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Who was Games 'galloper'?

I always enjoy reading Choice and the August issue is no exception. I particularly enjoyed Barry McLoughlin's article 'The Austerity Olympics' on the 1948 London Games. I wonder if Barry would help me to find the answer to the following.

in the 100m heats, one of he athletes galloped the distance instead of normal running! He was in the outside lane and I don't think he qualified for the next round. I have seen this in the film of the Games immediately afterwards. Who was he?

I was fortunate to attend the 1960 Games in Rome. Among many interesting things, one that stands out in my mind was this:

While we were sitting comfortably and anxiously waiting for the Opening Ceremony, one young guy jumped out of the stand near where the 200m started and began running on the track, chased by two or three police officers. Of course they could not catch him and he disappeared amng the spectators just where the 200m finishes. the packed spectators stood up to cheer and applaud him. I should have his photograph somewhere.

Arun, by email

Barry McLoughlin writes: "I'm delighted that Arun enjoyed my article. I've scoured the records and have drawn a blank with the identity of the 'galloping' sprinter. The only possible clue is that a Bermudan runner was disqualified in the early heats of the 100m, but there is no indication of why this was- so it's over to Choice's very well-informed readership to provide the answer...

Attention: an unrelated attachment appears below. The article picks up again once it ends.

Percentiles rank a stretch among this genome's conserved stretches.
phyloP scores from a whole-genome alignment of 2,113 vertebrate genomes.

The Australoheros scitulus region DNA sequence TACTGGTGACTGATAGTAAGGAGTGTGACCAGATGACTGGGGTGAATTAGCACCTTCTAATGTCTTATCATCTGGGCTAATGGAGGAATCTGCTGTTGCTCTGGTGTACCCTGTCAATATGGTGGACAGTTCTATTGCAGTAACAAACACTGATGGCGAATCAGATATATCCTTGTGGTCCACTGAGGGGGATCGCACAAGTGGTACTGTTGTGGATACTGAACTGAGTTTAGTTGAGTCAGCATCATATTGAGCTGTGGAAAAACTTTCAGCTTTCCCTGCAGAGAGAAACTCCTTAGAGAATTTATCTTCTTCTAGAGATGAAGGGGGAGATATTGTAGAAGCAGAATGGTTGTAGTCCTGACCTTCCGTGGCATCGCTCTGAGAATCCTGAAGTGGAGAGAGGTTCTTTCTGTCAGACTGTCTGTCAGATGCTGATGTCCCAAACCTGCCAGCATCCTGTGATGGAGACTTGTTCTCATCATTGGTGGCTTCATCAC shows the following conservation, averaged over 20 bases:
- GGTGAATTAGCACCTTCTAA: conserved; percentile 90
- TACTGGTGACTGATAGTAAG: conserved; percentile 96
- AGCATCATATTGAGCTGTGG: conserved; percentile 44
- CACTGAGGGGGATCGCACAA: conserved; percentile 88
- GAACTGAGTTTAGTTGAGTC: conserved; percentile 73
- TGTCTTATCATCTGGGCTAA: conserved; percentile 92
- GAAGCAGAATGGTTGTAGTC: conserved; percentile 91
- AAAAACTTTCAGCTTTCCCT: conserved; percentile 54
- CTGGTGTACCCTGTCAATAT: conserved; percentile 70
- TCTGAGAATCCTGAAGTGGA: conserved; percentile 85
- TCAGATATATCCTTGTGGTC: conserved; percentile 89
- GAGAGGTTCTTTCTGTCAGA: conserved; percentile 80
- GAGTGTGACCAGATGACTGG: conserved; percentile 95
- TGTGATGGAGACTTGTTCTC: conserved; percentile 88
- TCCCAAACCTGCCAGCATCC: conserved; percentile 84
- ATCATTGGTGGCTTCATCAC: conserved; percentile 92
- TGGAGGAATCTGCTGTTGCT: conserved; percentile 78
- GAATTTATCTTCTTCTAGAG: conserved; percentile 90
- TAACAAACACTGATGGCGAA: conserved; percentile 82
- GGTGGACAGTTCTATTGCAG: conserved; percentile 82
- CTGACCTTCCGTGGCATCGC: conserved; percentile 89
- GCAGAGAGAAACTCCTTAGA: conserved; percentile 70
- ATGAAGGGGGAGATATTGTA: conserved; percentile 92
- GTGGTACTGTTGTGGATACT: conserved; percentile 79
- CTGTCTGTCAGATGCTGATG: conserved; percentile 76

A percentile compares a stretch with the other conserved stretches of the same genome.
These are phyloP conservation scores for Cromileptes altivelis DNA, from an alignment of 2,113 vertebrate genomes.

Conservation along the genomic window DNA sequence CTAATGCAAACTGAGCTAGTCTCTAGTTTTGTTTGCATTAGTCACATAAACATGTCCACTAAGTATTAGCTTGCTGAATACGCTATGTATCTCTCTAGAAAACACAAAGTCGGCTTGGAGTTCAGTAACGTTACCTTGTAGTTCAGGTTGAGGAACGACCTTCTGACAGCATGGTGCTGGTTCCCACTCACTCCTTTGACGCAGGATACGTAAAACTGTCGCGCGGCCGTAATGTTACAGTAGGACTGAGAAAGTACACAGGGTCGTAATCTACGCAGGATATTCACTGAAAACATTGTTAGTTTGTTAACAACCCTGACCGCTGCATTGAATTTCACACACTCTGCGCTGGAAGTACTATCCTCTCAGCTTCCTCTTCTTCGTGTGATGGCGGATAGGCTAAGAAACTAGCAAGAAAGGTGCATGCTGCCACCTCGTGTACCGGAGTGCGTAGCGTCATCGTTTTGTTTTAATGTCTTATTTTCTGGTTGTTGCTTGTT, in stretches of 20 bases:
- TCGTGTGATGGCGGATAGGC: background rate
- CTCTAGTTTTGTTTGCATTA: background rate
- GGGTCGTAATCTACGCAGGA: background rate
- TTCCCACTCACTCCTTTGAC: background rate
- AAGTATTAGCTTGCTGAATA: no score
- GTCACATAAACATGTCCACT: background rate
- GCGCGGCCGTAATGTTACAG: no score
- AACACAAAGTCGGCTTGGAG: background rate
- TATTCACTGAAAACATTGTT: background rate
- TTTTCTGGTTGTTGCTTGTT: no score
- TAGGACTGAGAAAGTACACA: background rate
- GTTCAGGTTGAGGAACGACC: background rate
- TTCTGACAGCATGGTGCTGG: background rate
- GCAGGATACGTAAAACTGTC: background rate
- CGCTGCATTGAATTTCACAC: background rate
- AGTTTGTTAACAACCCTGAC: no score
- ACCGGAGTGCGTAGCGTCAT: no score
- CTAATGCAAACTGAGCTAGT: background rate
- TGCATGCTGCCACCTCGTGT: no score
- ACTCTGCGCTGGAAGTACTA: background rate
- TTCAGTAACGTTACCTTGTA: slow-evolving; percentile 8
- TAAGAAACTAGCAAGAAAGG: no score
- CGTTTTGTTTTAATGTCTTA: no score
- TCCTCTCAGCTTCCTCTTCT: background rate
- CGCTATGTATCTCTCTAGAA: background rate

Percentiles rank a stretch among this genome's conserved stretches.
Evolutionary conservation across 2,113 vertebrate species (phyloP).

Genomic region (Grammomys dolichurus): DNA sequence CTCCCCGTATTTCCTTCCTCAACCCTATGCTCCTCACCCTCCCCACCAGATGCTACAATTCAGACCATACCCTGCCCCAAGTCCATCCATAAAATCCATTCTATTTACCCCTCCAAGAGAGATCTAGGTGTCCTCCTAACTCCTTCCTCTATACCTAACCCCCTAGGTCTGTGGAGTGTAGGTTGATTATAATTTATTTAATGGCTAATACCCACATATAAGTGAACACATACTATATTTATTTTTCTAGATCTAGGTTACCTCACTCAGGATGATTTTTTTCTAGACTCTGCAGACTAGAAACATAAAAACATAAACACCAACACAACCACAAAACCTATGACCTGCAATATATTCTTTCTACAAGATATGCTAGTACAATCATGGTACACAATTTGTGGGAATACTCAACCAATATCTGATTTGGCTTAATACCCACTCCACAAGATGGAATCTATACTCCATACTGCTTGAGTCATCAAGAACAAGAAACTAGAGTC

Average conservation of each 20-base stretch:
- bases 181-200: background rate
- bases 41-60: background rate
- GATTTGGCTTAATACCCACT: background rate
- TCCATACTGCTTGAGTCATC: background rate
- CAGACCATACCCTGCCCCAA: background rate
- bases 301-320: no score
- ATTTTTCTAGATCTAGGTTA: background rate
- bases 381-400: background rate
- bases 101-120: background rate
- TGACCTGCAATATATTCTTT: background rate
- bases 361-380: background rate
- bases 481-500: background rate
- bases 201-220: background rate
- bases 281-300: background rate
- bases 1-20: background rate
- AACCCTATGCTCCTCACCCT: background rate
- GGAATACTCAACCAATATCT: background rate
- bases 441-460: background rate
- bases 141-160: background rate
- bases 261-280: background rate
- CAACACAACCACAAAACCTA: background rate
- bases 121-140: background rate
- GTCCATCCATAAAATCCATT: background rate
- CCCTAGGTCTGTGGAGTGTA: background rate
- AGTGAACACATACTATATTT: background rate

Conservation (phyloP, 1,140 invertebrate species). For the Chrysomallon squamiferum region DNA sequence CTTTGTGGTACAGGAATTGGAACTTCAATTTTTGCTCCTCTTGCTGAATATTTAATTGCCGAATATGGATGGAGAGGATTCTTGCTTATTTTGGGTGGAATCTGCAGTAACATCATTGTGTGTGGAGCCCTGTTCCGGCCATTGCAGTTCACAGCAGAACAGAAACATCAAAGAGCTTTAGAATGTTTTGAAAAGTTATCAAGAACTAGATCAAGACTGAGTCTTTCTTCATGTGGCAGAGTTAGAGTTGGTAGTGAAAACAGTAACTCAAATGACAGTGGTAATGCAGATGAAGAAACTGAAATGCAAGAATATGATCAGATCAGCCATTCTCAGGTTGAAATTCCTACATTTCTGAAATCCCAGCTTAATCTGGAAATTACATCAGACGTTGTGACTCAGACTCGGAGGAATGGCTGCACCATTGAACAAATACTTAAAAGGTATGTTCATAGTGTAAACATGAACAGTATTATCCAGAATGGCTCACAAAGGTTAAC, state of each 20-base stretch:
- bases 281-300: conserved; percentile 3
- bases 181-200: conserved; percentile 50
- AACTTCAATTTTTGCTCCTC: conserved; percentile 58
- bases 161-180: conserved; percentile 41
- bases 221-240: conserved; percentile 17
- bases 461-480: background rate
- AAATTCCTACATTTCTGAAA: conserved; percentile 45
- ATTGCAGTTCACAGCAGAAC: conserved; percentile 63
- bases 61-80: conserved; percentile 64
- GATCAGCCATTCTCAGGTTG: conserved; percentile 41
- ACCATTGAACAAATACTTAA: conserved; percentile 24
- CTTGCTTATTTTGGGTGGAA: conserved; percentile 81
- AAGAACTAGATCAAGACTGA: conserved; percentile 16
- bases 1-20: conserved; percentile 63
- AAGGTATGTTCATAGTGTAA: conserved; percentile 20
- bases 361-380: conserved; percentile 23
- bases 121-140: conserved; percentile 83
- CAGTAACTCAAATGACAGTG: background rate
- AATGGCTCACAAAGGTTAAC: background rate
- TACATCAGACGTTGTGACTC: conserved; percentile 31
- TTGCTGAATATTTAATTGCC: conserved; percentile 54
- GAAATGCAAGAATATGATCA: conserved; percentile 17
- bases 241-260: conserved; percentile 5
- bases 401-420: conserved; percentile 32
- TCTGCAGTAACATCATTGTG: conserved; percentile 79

If you can help with this, email us at editorial@choicemag.co.uk. Or let us know on social media.

Do you know Dolly's descendants?

A volunteer from the charity shop in Glenfield, Leicester, unco

vered an envelope containing Second World War letters sent to a prisoner of war held in Thailand.

All that is known about hot the envelope ended up at the LOROS shop is that someone had donated a set of curtains, and the letters were found tucked inside them.

The envelope, which is unspoiled, is sate-stamped January 20, 1944, the same day Winston Churchill met representatives of the Polish government-in-exile in an effort to break the diplomatic standoff with the Soviets.

The handwritten letters were signed by a women called Dolly Lowe from Cuddington, a village about four miles west of Northwich, and were written to a British POW named Billy.

Sarah Forryan, area manager, said: "What a wonderful find. Ther've been so well preserved, and Dolly's writing is really clear. Wouldn't it be lovely to find the descendants of the couple to be able to give the letters back to the family to keep as a lasting momento? We have an address for where Dolly once lived, so if anyone believes thay have a family link, we'd love to hear form you."

If you believe you have a family connection and want to find out more, please contact LOROS Markeing Department, Groby Road, Leicester LE3 9QE, tel: 0116 231 447, email: marketiing@loros.co.uk

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